Jim Bottomley first set the record on Sept. 16, 1924. He went six-for-six with three singles, a double, a home run, and a grand slam, giving him 12 RBIs.
Then, Mark Whiten, also a Cardinals player, tied the record on Sept. 7th, 1993. He hit four home runs during the game, and all 12 of his RBIs came from those home runs.
Tony Lazzeri of the Yankees holds the RBI game record for an American League player with 11 RBIs on May 24th, 1936.
There is also a record for the most RBIs in a single inning. Fernando Tatis holds the current record with eight RBIs in the 3rd inning of his game with St. Louis on April 23rd, 1999.
He hit two grand slams in the same inning, giving him eight RBIs and the honor of being the only player to hit two grand slams in the same inning in major league history.
Are RBIs Overrated?
RBIs are one of the most commonly used statistics to measure a player’s performance and success in baseball.
But is it an overrated stat?
Well, many baseball analysts and players focus on RBIs as one of the most important stats, along with other common stats like batting average, hits, home runs, and on-base percentage.
Furthermore, the Triple Crown is earned when a player leads the league in RBIs, home runs, and batting average. Since RBIs are considered in that feat, they must be somewhat important for measuring how good a batter is, right?
On the other hand, there are a lot of factors that play into how many RBIs a player can have during a season, like the number of at-bats, how many runners are on base during those at-bats, and wherein the lineup a player bats.
Because of this, many people consider it overrated because players don’t always earn RBI opportunities consistently. Players hitting in the middle of the lineup have a better chance of getting RBIs because players who are hitting ahead of them are more likely to get on base and hit for contact.
Do You Get an RBI on a Fielder’s Choice?
Scoring RBIs on a fielder’s choice depends on the runner who scores and their movement. If they’re running straight towards home plate regardless of where the fielder is throwing the ball, the batter will be awarded an RBI when they score.
But, if the runner is not initially attempting to score on the play but then runs home to score once they see where the fielder is throwing the ball and how the play is going, the batter will not earn an RBI. The reason for this is that the runner would not normally score on the play, and they only did because of the fielder’s decision and not because of the hitter.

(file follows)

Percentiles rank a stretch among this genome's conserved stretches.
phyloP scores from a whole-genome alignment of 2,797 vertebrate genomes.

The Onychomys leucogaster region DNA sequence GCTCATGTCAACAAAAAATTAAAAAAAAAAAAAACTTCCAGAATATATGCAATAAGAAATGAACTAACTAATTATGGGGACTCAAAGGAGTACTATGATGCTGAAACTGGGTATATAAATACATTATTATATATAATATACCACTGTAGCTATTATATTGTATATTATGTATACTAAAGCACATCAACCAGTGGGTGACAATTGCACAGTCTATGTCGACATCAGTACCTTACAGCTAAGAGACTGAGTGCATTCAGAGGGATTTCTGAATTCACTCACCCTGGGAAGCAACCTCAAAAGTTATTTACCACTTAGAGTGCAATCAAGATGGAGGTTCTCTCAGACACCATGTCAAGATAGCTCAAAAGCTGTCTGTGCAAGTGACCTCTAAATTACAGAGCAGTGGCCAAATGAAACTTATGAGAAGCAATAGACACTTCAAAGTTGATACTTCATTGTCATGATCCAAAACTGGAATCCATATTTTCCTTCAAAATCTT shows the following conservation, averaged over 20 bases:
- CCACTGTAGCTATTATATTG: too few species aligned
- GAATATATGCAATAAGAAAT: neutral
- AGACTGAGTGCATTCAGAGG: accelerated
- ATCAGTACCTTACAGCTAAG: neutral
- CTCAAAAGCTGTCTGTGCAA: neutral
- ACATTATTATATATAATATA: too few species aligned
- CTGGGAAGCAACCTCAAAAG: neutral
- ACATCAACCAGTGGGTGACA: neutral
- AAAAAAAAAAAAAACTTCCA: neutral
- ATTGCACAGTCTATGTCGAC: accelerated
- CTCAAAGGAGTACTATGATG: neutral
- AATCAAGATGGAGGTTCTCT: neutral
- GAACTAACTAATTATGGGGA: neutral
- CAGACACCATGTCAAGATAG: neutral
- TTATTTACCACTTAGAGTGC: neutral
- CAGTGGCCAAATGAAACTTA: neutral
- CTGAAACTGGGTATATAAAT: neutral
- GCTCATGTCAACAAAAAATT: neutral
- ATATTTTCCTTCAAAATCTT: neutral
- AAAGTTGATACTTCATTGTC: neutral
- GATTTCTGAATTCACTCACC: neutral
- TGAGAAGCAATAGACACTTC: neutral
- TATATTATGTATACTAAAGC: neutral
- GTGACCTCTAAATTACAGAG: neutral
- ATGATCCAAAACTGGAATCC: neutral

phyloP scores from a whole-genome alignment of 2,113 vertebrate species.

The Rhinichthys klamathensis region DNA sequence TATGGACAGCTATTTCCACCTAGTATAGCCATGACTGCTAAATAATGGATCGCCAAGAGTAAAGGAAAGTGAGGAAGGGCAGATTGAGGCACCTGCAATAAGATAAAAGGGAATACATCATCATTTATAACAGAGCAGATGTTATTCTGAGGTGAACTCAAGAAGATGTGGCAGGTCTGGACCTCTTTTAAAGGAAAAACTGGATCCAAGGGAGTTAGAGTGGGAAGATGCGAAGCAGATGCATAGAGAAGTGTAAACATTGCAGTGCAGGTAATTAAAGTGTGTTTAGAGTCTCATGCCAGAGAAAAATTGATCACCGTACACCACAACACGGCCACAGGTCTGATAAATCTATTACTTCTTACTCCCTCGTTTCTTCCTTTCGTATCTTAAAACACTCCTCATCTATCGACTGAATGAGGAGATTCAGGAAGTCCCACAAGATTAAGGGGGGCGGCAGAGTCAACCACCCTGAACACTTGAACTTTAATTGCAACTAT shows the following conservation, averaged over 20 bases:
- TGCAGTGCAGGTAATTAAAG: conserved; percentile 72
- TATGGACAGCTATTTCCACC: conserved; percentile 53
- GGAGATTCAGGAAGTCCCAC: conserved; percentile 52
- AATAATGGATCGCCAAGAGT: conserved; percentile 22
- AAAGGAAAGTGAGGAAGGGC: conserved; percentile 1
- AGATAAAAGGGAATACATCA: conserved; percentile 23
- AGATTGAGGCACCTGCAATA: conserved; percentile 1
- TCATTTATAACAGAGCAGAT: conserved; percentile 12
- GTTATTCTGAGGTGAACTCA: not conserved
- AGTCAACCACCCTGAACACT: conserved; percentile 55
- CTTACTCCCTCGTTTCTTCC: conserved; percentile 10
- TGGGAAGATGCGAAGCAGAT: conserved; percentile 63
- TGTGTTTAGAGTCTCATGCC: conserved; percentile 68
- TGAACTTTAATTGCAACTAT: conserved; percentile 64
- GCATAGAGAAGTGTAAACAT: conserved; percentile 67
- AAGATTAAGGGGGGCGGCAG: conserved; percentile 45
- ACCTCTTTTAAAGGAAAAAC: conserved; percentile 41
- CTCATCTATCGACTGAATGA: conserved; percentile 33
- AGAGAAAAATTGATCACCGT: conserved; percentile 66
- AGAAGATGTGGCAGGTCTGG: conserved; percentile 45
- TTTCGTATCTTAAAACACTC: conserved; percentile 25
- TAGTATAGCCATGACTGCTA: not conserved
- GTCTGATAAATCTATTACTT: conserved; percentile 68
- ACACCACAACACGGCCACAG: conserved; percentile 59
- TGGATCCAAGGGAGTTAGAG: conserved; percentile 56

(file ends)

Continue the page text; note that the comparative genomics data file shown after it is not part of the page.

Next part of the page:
Do You Get an RBI on a Wild Pitch?
No, you don’t get an RBI on a wild pitch because you didn’t cause the runner to score. The run scored because of the pitcher’s error, and not because of a hit or walk. And, the same counts for any runs from stolen bases during your at-bat.
Do You Get an RBI On a Double Play?
Double plays are another situation where you don’t earn an RBI. If you hit the ball into a double play and a runner scores and no RBIs are awarded on the play, regardless of the run(s) that scored.
Do You Get an RBI for a Walk?
Yes, you get an RBI if you walk and a runner scores. Even though the pitcher threw the balls, your patience at the plate ultimately led to a run-scoring.
A similar situation occurs when you’re hit by a pitch with the bases loaded. Because you’re getting on base due to your at-bat if a runner scores you’re awarded an RBI.
Do You Get an RBI On an Error?
Another time that batters don’t earn an RBI is when runs are scored on an error. If a runner scores thanks to a mistake by the defense, you don’t earn an RBI because the run wasn’t earned because of you.
Is an RBI Groundout an At-Bat?
Yes, an RBI groundout counts as an at-bat. You earn the RBI from the run that scored, but the at-bat still counts against your stats because it was not an intentional out.
On the other hand, a sacrifice fly would give the batter an RBI but doesn’t count as an at-bat. The reasoning behind this is that the player gave up their at-bat to score their runner, whereas with a groundout, they didn’t intentionally give up their at-bat, so it still counts as such.
Does a Home Run Count as an RBI?
Yes, a home run counts as at least one RBI since the batter themselves scores on the play. But, you can have up to four RBIs depending on how many runners are on base when the home run is hit. For example, a grand slam gives the home run hitter four RBIs.